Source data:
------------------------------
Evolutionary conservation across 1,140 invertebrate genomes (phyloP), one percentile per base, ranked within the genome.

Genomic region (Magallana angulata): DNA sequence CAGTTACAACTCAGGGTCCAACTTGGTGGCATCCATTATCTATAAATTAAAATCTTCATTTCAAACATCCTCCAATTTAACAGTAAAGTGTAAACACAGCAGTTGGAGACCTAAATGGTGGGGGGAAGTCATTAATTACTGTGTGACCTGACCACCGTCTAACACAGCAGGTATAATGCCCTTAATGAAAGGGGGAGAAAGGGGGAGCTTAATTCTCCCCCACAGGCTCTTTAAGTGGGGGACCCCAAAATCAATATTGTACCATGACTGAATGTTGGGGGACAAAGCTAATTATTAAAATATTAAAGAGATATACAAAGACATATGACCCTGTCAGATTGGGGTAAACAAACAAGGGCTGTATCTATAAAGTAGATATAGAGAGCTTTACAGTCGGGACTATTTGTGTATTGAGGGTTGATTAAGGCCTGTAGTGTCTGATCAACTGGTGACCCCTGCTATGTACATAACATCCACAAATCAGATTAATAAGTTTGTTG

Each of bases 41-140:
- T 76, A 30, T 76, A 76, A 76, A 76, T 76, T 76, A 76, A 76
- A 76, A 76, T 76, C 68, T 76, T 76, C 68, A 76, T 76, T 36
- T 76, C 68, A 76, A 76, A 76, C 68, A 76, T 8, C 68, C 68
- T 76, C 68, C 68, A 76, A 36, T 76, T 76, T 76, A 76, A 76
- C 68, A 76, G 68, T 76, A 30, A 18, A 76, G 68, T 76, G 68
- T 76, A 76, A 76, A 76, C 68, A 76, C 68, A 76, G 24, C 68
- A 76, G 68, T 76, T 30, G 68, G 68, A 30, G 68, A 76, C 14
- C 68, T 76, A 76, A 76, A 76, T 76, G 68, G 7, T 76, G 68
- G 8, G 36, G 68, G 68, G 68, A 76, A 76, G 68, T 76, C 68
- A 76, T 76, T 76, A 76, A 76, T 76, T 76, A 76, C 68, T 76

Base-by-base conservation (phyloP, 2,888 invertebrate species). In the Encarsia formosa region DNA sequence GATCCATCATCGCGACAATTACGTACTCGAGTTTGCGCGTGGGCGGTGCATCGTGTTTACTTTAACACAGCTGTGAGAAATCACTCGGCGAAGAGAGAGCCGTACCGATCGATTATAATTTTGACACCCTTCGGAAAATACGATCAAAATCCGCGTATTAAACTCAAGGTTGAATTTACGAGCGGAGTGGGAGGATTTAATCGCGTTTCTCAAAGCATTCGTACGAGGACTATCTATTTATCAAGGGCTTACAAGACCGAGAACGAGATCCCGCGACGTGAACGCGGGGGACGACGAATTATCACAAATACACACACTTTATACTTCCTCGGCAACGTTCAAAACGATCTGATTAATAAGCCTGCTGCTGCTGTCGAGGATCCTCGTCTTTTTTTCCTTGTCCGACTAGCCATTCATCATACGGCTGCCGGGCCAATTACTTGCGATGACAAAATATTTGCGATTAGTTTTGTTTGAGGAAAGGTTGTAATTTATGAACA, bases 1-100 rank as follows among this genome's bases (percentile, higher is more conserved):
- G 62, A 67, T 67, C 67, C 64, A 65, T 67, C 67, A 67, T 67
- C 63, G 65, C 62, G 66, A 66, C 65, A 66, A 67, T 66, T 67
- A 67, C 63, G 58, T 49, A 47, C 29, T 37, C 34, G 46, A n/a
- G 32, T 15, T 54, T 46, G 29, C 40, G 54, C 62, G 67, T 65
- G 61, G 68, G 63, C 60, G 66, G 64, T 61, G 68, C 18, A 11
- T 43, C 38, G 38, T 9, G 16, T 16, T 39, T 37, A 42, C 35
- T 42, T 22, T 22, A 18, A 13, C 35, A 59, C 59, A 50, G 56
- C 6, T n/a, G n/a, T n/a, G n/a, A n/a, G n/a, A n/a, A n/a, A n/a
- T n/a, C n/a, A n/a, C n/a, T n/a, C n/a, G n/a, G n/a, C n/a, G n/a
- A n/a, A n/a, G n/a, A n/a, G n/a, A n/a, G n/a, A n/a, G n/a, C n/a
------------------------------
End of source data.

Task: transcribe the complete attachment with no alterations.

Evolutionary conservation across 1,140 invertebrate genomes (phyloP), one percentile per base, ranked within the genome.

Genomic region (Magallana angulata): DNA sequence CAGTTACAACTCAGGGTCCAACTTGGTGGCATCCATTATCTATAAATTAAAATCTTCATTTCAAACATCCTCCAATTTAACAGTAAAGTGTAAACACAGCAGTTGGAGACCTAAATGGTGGGGGGAAGTCATTAATTACTGTGTGACCTGACCACCGTCTAACACAGCAGGTATAATGCCCTTAATGAAAGGGGGAGAAAGGGGGAGCTTAATTCTCCCCCACAGGCTCTTTAAGTGGGGGACCCCAAAATCAATATTGTACCATGACTGAATGTTGGGGGACAAAGCTAATTATTAAAATATTAAAGAGATATACAAAGACATATGACCCTGTCAGATTGGGGTAAACAAACAAGGGCTGTATCTATAAAGTAGATATAGAGAGCTTTACAGTCGGGACTATTTGTGTATTGAGGGTTGATTAAGGCCTGTAGTGTCTGATCAACTGGTGACCCCTGCTATGTACATAACATCCACAAATCAGATTAATAAGTTTGTTG

Each of bases 41-140:
- T 76, A 30, T 76, A 76, A 76, A 76, T 76, T 76, A 76, A 76
- A 76, A 76, T 76, C 68, T 76, T 76, C 68, A 76, T 76, T 36
- T 76, C 68, A 76, A 76, A 76, C 68, A 76, T 8, C 68, C 68
- T 76, C 68, C 68, A 76, A 36, T 76, T 76, T 76, A 76, A 76
- C 68, A 76, G 68, T 76, A 30, A 18, A 76, G 68, T 76, G 68
- T 76, A 76, A 76, A 76, C 68, A 76, C 68, A 76, G 24, C 68
- A 76, G 68, T 76, T 30, G 68, G 68, A 30, G 68, A 76, C 14
- C 68, T 76, A 76, A 76, A 76, T 76, G 68, G 7, T 76, G 68
- G 8, G 36, G 68, G 68, G 68, A 76, A 76, G 68, T 76, C 68
- A 76, T 76, T 76, A 76, A 76, T 76, T 76, A 76, C 68, T 76

Base-by-base conservation (phyloP, 2,888 invertebrate species). In the Encarsia formosa region DNA sequence GATCCATCATCGCGACAATTACGTACTCGAGTTTGCGCGTGGGCGGTGCATCGTGTTTACTTTAACACAGCTGTGAGAAATCACTCGGCGAAGAGAGAGCCGTACCGATCGATTATAATTTTGACACCCTTCGGAAAATACGATCAAAATCCGCGTATTAAACTCAAGGTTGAATTTACGAGCGGAGTGGGAGGATTTAATCGCGTTTCTCAAAGCATTCGTACGAGGACTATCTATTTATCAAGGGCTTACAAGACCGAGAACGAGATCCCGCGACGTGAACGCGGGGGACGACGAATTATCACAAATACACACACTTTATACTTCCTCGGCAACGTTCAAAACGATCTGATTAATAAGCCTGCTGCTGCTGTCGAGGATCCTCGTCTTTTTTTCCTTGTCCGACTAGCCATTCATCATACGGCTGCCGGGCCAATTACTTGCGATGACAAAATATTTGCGATTAGTTTTGTTTGAGGAAAGGTTGTAATTTATGAACA, bases 1-100 rank as follows among this genome's bases (percentile, higher is more conserved):
- G 62, A 67, T 67, C 67, C 64, A 65, T 67, C 67, A 67, T 67
- C 63, G 65, C 62, G 66, A 66, C 65, A 66, A 67, T 66, T 67
- A 67, C 63, G 58, T 49, A 47, C 29, T 37, C 34, G 46, A n/a
- G 32, T 15, T 54, T 46, G 29, C 40, G 54, C 62, G 67, T 65
- G 61, G 68, G 63, C 60, G 66, G 64, T 61, G 68, C 18, A 11
- T 43, C 38, G 38, T 9, G 16, T 16, T 39, T 37, A 42, C 35
- T 42, T 22, T 22, A 18, A 13, C 35, A 59, C 59, A 50, G 56
- C 6, T n/a, G n/a, T n/a, G n/a, A n/a, G n/a, A n/a, A n/a, A n/a
- T n/a, C n/a, A n/a, C n/a, T n/a, C n/a, G n/a, G n/a, C n/a, G n/a
- A n/a, A n/a, G n/a, A n/a, G n/a, A n/a, G n/a, A n/a, G n/a, C n/a